Enhanced PS mission execution with high performance LTE

Person to
person & group
communication

Voice, Video, Picture, Text


Individual, Group, Dispatch
Half-duplex PTT, full-duplex voice
Legacy system interworking (TETRA,
P25, Analog)

Location

Location awareness
Tracking of individuals & equipment
Guiding and directions (navigator)
3D & indoor location

Control room
applications

Dispatcher Applications
Dispatcher interface
Application O&M

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Surveillance
and
monitoring

Database

Situation awareness, augmented reality


Voice, Video, Picture
Ambient listening, body camera
Sensor readings
Smoke, heat, sound (e.g. gunshot),
movement, humidity, biometrics,
dangerous substances, etc.
Database lookup, reporting
Crime registers, license registers,
medical records, tax records, etc.
Fingerprint reading, facial recognition,
license plate reading

Group Communication over LTE (GCSE_LTE)

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Group Communication over LTE consists of following building blocks


MBMS Delivery uses the broadcast mode of 3GPPs MBMS
feature for delivery of downlink group communication media
to many users at the same time

Off Network

Unicast Delivery refers to the re-use of normal EPS bearers


for communication between UE and Application Server (GCS
AS)
Service Continuity to allow the UE to switch between MBMS
and Unicast Delivery
Proximity Services to allow for out of coverage based group
communication

On Network

GCSE solution overview


Main components of GCSE:

Broadcast via standardized and secured MB2


interface

Unicast via SGi interface

GCS AS (de-)activates, modifies MBMS bearers


over MB2-C and is maintaining EPS sessions for
Unicast Delivery via Rx

GC1 application layer signalling between GCS


AS and UE to be standardized as part of Rel-13
MCPTT

GCS AS delivers DL data to a group of UEs


either using Unicast Delivery or MBMS Delivery
or both simultaneously

GCS AS receives UL data from the UE via


unicast bearers

GCS AS controls service continuity between


Unicast and MBMS Delivery for a UE

GC1

Rx
PCRF
PCRF

HSS
HSS
SGi
MME
MME

S/P - GW
S/P-GW

GCS AS

Application Domain

Unicast Delivery
Unicast Delivery

MB2-C
eNodeB

MB2-U
MCE

MBMS
MBMSGW
GW BM-SC

MBMS Delivery
MBSFN
area

EUTRA
cell

AS

New QCI values for Public Safety


-

To allow for low E2E latency (<= 150 ms), high scheduling priority in E-UTRAN and optimal radio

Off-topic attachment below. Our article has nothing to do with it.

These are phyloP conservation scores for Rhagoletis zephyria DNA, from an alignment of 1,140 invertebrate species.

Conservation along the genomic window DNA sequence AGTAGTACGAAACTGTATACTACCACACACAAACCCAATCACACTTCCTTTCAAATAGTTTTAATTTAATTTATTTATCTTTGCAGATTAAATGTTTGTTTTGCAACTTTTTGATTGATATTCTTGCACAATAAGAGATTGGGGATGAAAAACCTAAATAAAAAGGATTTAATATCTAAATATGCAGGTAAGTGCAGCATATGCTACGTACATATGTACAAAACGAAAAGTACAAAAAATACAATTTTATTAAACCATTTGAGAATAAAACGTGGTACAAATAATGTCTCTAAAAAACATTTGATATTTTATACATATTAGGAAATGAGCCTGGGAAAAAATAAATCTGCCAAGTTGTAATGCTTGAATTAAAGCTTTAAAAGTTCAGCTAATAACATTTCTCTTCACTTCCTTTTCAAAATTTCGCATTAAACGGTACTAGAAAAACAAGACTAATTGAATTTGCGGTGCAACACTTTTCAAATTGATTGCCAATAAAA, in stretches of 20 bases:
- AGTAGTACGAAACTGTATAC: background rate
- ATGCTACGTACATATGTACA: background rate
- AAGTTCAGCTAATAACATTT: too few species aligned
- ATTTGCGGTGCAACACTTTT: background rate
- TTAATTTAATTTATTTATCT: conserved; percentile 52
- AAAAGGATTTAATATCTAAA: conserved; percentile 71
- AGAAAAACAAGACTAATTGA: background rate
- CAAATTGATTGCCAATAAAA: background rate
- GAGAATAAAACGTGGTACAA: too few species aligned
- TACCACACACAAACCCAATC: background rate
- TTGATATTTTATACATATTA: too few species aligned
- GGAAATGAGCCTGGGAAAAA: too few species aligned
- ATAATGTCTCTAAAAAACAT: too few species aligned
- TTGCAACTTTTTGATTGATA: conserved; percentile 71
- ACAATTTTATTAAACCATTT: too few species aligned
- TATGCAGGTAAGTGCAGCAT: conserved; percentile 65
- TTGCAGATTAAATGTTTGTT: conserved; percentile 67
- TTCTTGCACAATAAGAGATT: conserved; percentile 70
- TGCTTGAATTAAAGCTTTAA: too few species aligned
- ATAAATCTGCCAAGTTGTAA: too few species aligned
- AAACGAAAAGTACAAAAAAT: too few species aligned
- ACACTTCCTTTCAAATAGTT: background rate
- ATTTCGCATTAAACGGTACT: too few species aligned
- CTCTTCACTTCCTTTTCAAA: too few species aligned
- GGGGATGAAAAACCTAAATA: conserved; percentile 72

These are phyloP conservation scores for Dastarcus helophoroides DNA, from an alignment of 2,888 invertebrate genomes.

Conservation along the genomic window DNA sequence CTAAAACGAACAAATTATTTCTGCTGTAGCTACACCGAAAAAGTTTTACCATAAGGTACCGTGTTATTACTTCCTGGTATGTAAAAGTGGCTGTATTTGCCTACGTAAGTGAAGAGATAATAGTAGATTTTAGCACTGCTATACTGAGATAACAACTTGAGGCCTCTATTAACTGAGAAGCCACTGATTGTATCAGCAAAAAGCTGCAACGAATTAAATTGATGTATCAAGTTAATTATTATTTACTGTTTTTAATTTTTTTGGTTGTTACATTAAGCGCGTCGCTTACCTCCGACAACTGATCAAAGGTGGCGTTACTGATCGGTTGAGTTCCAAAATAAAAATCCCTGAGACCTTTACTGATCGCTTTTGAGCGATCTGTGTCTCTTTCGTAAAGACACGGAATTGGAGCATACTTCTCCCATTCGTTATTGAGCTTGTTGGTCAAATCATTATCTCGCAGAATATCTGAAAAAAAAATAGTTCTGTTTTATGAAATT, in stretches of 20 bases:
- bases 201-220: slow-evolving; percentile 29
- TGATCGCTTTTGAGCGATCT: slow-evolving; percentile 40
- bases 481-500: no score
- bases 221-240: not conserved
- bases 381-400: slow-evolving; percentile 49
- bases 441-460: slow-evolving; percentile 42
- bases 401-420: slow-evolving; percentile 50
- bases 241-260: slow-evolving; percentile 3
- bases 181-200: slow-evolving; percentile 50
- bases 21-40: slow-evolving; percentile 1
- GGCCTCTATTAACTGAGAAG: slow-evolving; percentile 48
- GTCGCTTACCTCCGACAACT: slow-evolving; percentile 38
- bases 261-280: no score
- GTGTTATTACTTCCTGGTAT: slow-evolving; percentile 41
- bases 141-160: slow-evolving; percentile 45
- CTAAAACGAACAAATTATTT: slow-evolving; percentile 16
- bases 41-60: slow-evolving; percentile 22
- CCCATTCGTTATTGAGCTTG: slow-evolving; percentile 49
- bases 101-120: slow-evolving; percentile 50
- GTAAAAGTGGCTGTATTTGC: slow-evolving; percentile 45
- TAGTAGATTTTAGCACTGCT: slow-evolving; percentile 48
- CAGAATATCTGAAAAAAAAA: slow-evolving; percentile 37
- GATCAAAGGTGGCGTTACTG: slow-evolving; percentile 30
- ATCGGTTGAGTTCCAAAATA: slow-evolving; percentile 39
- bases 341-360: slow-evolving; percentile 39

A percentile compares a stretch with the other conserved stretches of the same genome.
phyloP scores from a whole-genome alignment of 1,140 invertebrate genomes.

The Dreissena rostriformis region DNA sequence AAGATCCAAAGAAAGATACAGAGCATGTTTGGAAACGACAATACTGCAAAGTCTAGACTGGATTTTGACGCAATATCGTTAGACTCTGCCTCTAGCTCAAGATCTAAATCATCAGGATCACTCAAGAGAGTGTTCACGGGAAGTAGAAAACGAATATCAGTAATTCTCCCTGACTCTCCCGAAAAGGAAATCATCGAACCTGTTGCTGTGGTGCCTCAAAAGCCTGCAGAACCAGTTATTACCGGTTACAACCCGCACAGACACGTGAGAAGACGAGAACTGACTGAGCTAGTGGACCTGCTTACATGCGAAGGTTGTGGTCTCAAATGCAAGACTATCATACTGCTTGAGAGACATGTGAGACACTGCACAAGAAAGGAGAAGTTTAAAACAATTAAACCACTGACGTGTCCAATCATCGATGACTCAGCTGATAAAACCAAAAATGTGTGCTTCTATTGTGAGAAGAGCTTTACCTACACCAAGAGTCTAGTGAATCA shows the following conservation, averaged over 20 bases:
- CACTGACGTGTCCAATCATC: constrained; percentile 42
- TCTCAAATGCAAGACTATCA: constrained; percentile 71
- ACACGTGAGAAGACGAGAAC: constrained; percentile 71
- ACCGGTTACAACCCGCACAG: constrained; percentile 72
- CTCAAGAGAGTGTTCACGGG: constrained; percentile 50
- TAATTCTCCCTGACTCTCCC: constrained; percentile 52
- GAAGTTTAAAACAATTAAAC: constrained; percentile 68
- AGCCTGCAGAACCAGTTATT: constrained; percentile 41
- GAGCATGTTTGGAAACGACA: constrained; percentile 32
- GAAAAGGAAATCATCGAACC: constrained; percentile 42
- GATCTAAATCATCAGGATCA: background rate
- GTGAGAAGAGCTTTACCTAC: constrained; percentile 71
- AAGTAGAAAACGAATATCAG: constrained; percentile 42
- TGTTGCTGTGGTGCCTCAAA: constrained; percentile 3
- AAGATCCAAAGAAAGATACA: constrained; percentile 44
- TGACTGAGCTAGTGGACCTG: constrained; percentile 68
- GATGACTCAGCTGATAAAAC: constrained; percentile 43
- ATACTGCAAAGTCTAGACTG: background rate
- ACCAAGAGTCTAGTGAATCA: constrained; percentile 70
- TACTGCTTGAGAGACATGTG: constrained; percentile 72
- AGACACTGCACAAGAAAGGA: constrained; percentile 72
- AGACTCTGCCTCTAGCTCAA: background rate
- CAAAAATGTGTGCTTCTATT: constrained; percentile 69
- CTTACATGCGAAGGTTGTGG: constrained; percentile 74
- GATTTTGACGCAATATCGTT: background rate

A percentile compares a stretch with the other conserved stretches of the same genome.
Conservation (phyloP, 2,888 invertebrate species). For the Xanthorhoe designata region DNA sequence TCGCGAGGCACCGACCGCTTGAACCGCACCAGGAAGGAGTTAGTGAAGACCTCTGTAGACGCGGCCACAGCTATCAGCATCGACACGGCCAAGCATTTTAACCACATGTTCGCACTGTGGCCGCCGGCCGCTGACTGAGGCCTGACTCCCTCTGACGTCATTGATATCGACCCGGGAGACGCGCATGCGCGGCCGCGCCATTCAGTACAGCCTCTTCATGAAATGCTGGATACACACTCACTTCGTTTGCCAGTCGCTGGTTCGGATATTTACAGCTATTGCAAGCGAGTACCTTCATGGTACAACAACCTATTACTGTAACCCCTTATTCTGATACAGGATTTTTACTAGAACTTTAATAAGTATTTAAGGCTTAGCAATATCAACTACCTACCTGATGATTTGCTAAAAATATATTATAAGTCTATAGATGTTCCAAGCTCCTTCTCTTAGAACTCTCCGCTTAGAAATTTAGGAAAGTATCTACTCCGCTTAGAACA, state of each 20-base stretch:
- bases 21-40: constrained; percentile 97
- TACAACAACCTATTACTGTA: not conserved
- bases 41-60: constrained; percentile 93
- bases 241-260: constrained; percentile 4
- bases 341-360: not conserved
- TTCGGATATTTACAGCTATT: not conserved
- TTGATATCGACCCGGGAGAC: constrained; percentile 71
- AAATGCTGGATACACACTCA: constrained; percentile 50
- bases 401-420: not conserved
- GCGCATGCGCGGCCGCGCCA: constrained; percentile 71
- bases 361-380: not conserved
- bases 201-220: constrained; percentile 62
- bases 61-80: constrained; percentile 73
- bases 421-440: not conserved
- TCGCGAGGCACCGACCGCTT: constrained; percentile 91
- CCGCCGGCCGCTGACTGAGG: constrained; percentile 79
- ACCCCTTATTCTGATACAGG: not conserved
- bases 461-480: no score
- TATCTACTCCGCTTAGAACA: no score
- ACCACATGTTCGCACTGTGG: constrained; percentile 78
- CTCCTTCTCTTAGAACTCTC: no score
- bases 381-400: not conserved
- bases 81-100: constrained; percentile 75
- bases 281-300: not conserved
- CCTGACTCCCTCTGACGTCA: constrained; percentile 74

utilization, i.e. cope with short talk bursts followed by long silence periods, 3GPP defined a set of
new QoS Class Identifier (QCI) values for GCSE.
These QCI values can be used I case of Unicast Delivery and MBMS Delivery
QCI

Resource Type

(Scheduling) Priority
Level

Packet Delay Budget


(PDB)

Packet Error
Loss Rate

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GBR

0.7 (+)

75ms

10-2

Mission Critical user plane PTT


voice (e.g. MCPTT)

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GBR

100 ms

10-2

Non-Mission-Critical user plane


Push To Talk voice

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Non-GBR

0.5 (+)

60 ms

10-6

Mission Critical delay sensitive


signalling (e.g. MCPTT signalling)

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Non-GBR

5.5

200 ms

10-6

Mission critical data (e.g. Email,


chat, ftp, file sharing, etc.)

(+) Note that up to Rel-12 the highest priority level was 1 for the IMS signalling bearer.

Example Services

Switch from MBMS to Unicast based on UE measurements


Service Continuity allows the UE to continue
receiving group communication media from the
GCS AS whenever MBMS Delivery becomes
unavailable (e.g. UE moves out of MBSFN area)
Based on decreasing radio link quality, UE can
inform GCS AS to establish a unicast bearer
This scenario is called Make before Break as a
unicast bearer is established before the UE is
unable to receive data via MBMS Delivery
A Break before Make scenario is assumed
when the reception of data via MBMS Delivery is
lost before Unicast Delivery is successfully
established

Proximity Services (ProSe) a.k.a. D2D

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Proximity Services for Public Safety


Introduction

3GPP proximity services


Direct Discovery:
Ability for a device to discover
other devices in its proximity
using E-UTRA direct radio
signals without using the
network infrastructure
Direct Communication:
Ability to communicate
between two or more devices
in proximity via E-UTRA radio
technology bypassing the
mobile network

3GPP Direct discovery

D2D discovery at unparalleled


scale and capacity (~1000
devices)
Less network signaling and
lower UE power consumption
Public safety services and
Consumer services
Proximity triggered
communication with normal
LTE or WiFi

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3GPP Direct
communication

LTE direct communication for


public safety UEs
Enables group (1 to - many)
communication directly
between UEs
Supported in network
coverage and out of network
coverage

<Change information classification in footer>

ProSe Direct Discovery - Overview

ProSe-enabled UEs to discover


other ProSe-enabled UE(s) in
its proximity without using the
network
ProSe Direct Discovery can be
a standalone service to
provide information for
applications (e.g. find a taxi
nearby)
Direct Discovery is not needed
for Public Safety Direct
Communication

Discovery Modes:
Open (supported in Rel-12)
no explicit permission
needed from the UE that is
being discovered

E.g.: Discovering the


nearby friends

Discovery via direct radio link


Using E-UTRA radio signals

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E.g.: Discovering the


nearby ATM(s)

Restricted (moved to Rel13) explicit permission